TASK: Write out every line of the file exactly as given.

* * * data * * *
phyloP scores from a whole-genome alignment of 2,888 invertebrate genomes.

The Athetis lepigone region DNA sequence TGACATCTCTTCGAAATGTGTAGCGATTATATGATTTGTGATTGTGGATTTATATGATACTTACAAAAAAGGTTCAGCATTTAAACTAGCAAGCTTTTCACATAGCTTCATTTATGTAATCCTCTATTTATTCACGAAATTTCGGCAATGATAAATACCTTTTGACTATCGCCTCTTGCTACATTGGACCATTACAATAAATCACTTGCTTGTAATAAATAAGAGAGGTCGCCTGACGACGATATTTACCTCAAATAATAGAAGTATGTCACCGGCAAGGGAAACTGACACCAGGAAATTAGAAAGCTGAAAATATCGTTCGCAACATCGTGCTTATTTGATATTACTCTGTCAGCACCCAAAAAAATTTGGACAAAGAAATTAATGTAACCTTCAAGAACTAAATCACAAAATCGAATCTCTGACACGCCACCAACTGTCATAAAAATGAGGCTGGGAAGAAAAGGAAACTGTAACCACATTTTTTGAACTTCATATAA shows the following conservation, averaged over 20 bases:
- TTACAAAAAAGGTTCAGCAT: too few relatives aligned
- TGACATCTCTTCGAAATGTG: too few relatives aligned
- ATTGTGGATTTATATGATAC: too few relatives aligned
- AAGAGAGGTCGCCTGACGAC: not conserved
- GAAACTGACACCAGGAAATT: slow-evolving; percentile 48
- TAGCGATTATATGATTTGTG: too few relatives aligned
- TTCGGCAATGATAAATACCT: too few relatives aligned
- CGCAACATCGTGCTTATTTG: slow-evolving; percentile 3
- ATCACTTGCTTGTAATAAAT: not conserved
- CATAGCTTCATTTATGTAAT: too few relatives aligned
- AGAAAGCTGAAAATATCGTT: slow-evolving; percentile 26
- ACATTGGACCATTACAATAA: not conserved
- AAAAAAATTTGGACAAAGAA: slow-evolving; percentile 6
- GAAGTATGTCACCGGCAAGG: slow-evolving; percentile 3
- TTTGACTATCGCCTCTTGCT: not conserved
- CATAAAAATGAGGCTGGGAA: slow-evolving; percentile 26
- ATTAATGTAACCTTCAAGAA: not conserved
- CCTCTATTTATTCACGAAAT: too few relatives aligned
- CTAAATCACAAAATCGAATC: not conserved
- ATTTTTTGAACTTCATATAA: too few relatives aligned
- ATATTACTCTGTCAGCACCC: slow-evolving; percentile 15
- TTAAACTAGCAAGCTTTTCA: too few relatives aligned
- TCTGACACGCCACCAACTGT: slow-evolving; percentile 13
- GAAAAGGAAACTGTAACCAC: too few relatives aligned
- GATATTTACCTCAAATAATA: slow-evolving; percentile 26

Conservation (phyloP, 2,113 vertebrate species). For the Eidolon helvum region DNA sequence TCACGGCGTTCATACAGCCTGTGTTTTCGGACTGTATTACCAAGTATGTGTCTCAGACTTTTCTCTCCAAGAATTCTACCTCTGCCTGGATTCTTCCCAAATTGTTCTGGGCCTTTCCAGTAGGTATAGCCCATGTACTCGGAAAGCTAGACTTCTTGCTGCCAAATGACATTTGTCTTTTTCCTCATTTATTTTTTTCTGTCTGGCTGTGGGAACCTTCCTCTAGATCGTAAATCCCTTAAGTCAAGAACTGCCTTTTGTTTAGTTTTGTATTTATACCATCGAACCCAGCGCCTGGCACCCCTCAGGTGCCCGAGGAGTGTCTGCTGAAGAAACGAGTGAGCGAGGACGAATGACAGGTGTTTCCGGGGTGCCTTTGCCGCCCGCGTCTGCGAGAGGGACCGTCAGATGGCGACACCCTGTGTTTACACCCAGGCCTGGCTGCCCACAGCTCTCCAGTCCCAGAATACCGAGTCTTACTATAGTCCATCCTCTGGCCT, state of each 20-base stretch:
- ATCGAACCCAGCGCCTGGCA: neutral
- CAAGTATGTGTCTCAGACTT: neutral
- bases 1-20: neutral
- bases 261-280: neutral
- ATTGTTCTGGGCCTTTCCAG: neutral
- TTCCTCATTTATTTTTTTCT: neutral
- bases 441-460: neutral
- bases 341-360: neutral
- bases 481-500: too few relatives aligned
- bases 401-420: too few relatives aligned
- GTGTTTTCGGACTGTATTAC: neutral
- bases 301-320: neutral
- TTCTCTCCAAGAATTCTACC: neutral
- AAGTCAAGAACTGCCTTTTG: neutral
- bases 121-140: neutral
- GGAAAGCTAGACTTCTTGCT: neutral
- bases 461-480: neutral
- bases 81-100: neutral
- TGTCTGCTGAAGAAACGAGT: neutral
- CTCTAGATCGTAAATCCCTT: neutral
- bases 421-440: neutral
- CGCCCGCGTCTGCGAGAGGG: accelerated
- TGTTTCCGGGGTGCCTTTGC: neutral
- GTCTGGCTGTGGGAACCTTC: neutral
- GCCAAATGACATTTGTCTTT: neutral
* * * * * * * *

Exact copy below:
phyloP scores from a whole-genome alignment of 2,888 invertebrate genomes.

The Athetis lepigone region DNA sequence TGACATCTCTTCGAAATGTGTAGCGATTATATGATTTGTGATTGTGGATTTATATGATACTTACAAAAAAGGTTCAGCATTTAAACTAGCAAGCTTTTCACATAGCTTCATTTATGTAATCCTCTATTTATTCACGAAATTTCGGCAATGATAAATACCTTTTGACTATCGCCTCTTGCTACATTGGACCATTACAATAAATCACTTGCTTGTAATAAATAAGAGAGGTCGCCTGACGACGATATTTACCTCAAATAATAGAAGTATGTCACCGGCAAGGGAAACTGACACCAGGAAATTAGAAAGCTGAAAATATCGTTCGCAACATCGTGCTTATTTGATATTACTCTGTCAGCACCCAAAAAAATTTGGACAAAGAAATTAATGTAACCTTCAAGAACTAAATCACAAAATCGAATCTCTGACACGCCACCAACTGTCATAAAAATGAGGCTGGGAAGAAAAGGAAACTGTAACCACATTTTTTGAACTTCATATAA shows the following conservation, averaged over 20 bases:
- TTACAAAAAAGGTTCAGCAT: too few relatives aligned
- TGACATCTCTTCGAAATGTG: too few relatives aligned
- ATTGTGGATTTATATGATAC: too few relatives aligned
- AAGAGAGGTCGCCTGACGAC: not conserved
- GAAACTGACACCAGGAAATT: slow-evolving; percentile 48
- TAGCGATTATATGATTTGTG: too few relatives aligned
- TTCGGCAATGATAAATACCT: too few relatives aligned
- CGCAACATCGTGCTTATTTG: slow-evolving; percentile 3
- ATCACTTGCTTGTAATAAAT: not conserved
- CATAGCTTCATTTATGTAAT: too few relatives aligned
- AGAAAGCTGAAAATATCGTT: slow-evolving; percentile 26
- ACATTGGACCATTACAATAA: not conserved
- AAAAAAATTTGGACAAAGAA: slow-evolving; percentile 6
- GAAGTATGTCACCGGCAAGG: slow-evolving; percentile 3
- TTTGACTATCGCCTCTTGCT: not conserved
- CATAAAAATGAGGCTGGGAA: slow-evolving; percentile 26
- ATTAATGTAACCTTCAAGAA: not conserved
- CCTCTATTTATTCACGAAAT: too few relatives aligned
- CTAAATCACAAAATCGAATC: not conserved
- ATTTTTTGAACTTCATATAA: too few relatives aligned
- ATATTACTCTGTCAGCACCC: slow-evolving; percentile 15
- TTAAACTAGCAAGCTTTTCA: too few relatives aligned
- TCTGACACGCCACCAACTGT: slow-evolving; percentile 13
- GAAAAGGAAACTGTAACCAC: too few relatives aligned
- GATATTTACCTCAAATAATA: slow-evolving; percentile 26

Conservation (phyloP, 2,113 vertebrate species). For the Eidolon helvum region DNA sequence TCACGGCGTTCATACAGCCTGTGTTTTCGGACTGTATTACCAAGTATGTGTCTCAGACTTTTCTCTCCAAGAATTCTACCTCTGCCTGGATTCTTCCCAAATTGTTCTGGGCCTTTCCAGTAGGTATAGCCCATGTACTCGGAAAGCTAGACTTCTTGCTGCCAAATGACATTTGTCTTTTTCCTCATTTATTTTTTTCTGTCTGGCTGTGGGAACCTTCCTCTAGATCGTAAATCCCTTAAGTCAAGAACTGCCTTTTGTTTAGTTTTGTATTTATACCATCGAACCCAGCGCCTGGCACCCCTCAGGTGCCCGAGGAGTGTCTGCTGAAGAAACGAGTGAGCGAGGACGAATGACAGGTGTTTCCGGGGTGCCTTTGCCGCCCGCGTCTGCGAGAGGGACCGTCAGATGGCGACACCCTGTGTTTACACCCAGGCCTGGCTGCCCACAGCTCTCCAGTCCCAGAATACCGAGTCTTACTATAGTCCATCCTCTGGCCT, state of each 20-base stretch:
- ATCGAACCCAGCGCCTGGCA: neutral
- CAAGTATGTGTCTCAGACTT: neutral
- bases 1-20: neutral
- bases 261-280: neutral
- ATTGTTCTGGGCCTTTCCAG: neutral
- TTCCTCATTTATTTTTTTCT: neutral
- bases 441-460: neutral
- bases 341-360: neutral
- bases 481-500: too few relatives aligned
- bases 401-420: too few relatives aligned
- GTGTTTTCGGACTGTATTAC: neutral
- bases 301-320: neutral
- TTCTCTCCAAGAATTCTACC: neutral
- AAGTCAAGAACTGCCTTTTG: neutral
- bases 121-140: neutral
- GGAAAGCTAGACTTCTTGCT: neutral
- bases 461-480: neutral
- bases 81-100: neutral
- TGTCTGCTGAAGAAACGAGT: neutral
- CTCTAGATCGTAAATCCCTT: neutral
- bases 421-440: neutral
- CGCCCGCGTCTGCGAGAGGG: accelerated
- TGTTTCCGGGGTGCCTTTGC: neutral
- GTCTGGCTGTGGGAACCTTC: neutral
- GCCAAATGACATTTGTCTTT: neutral